In the first installment of this four part series focusing on the local banking sector we saw that the appetite by foreign banking institutions to invest into the Rwandan financial markets has been getting enlarged with time as more robust institutions have been registering entry mostly through acquisitions of locally incorporated players.
As a result the onset of 2009 is set to see the Rwanda’s banking sector experiencing a further level playing field as more entry is expected to be registered. Meanwhile the regulator National Bank of Rwanda is upbeat that the sector will witness further deepening.
Better sectoral growth prospects
According to a recent report on industry supervision by NBR , while the 2007 was seen as a sound year for the Rwandan financial sector as a whole, it adds that ‘ NBR is also optimistic about the future prospects of our financial sector which, in our view, will largely contribute to the prosperity of the national economy’.
NBR Governor Francois Kanimba said in this report that , ‘I am persuaded that the Rwandan financial sector, which was rebuilt and developed after the 1994 war and genocide, is now on a right track and stand on increasingly sound and solid foundations’.
Within the context of internationalization, the industry’s performance has of late been more and more subjected to the external appraisal from different perspectives including from the general public, shareholders as well as local and international investors who have interest on the industry.
Banks are not only required to attain excellent earnings, as it was the case for the year 2007 and 2008 for most of banks, but they are also reminded to ensure the quality of earnings. This requires, therefore, making particular attention on banks’ internal risk management system, the strategic development planning and the equity policy.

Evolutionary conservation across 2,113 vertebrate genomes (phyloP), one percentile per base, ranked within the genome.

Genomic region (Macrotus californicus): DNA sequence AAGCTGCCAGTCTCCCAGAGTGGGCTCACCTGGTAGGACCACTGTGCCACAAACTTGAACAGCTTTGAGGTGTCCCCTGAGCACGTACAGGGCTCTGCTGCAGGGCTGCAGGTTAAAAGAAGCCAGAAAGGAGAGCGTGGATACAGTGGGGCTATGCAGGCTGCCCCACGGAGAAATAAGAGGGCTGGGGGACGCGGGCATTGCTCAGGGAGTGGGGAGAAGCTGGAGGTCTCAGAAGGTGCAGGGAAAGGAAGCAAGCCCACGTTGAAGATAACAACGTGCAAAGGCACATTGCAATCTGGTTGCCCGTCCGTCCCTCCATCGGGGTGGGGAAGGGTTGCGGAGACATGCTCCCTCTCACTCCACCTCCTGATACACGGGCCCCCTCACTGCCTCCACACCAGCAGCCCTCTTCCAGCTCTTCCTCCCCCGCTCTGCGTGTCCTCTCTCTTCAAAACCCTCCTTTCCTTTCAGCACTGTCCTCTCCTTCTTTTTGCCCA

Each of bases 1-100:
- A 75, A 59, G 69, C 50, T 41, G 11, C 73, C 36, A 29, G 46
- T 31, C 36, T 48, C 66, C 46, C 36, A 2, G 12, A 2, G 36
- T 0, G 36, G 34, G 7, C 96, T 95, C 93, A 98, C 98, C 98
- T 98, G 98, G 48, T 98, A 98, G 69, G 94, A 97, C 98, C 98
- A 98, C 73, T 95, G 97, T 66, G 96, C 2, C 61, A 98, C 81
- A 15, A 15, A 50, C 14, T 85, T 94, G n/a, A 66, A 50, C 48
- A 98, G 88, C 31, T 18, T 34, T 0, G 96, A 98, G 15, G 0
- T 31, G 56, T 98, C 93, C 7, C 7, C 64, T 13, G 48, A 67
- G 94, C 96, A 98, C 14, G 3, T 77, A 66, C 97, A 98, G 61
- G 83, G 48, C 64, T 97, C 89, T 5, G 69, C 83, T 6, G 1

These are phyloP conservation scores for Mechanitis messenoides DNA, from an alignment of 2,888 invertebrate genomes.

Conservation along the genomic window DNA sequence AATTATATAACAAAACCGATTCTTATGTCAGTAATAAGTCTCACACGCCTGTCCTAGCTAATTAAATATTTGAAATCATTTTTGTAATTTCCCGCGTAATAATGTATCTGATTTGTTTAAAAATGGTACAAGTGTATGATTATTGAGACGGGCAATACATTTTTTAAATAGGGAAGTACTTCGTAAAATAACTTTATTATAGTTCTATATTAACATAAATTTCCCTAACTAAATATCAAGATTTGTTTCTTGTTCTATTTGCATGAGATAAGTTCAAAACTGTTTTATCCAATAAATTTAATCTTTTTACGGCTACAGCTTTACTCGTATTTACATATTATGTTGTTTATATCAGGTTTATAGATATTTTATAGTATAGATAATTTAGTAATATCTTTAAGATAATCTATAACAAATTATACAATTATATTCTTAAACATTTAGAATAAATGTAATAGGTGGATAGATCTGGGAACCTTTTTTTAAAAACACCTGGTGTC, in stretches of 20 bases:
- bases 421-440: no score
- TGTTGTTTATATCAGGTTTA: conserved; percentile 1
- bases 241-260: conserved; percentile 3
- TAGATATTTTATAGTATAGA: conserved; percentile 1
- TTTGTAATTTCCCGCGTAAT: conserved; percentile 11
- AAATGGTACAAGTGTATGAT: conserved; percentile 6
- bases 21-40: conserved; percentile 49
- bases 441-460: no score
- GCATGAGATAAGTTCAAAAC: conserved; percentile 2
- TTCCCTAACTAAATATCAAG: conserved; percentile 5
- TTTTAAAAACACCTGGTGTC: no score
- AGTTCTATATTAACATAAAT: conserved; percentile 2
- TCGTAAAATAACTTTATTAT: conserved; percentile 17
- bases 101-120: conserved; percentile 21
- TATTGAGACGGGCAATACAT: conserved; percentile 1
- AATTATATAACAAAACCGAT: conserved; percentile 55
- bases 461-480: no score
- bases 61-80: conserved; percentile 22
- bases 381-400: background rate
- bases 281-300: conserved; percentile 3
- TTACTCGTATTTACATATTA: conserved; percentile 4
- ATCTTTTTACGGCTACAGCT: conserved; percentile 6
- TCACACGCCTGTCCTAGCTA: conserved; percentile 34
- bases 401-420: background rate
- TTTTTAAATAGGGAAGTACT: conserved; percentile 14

NBR spelt out and enumerated on four conditions that are deemed essential in ensuring a continuous financial sector success for the years to come.
Firstly, it points out that the financial sector is required to meet all the internationally accepted principles and best practices for achieving a sound financial system and to adapt them to its particular context. In this regard, NBR has continuously updated the Rwandan financial institutions’ legal and regulatory framework.
Secondly, Rwanda has, more than ever before, is more conscious about its need to have a robust regulation and supervision of its financial sector, owing to its ambition of developing its tertiary sector.
Particularly, a vibrant, prosperous and disciplined micro-finance sector has to be supported. This sector is deemed to be the cornerstone of the financial inclusion and the development of the Rwandan population.
This coincides with the establishment of an active and profitable capital market whose aim is to avail medium and long term capital to the public so as to predict the interest rate curve and consequently its downward revision.
Thirdly, professional experience, under its various aspects has constantly to be improved, because a well trained staff constitutes an essential element for the competitiveness and the attractiveness of the financial sector in the long term. This testifies the consciousness being taken by Rwanda towards grappling with its challenges.
Fourthly, and more than ever before, finance professionals have to place client’s interests at the centre of their concerns because a satisfied client is the basis of a prosperous financial sector.
The trends within commercial banking activities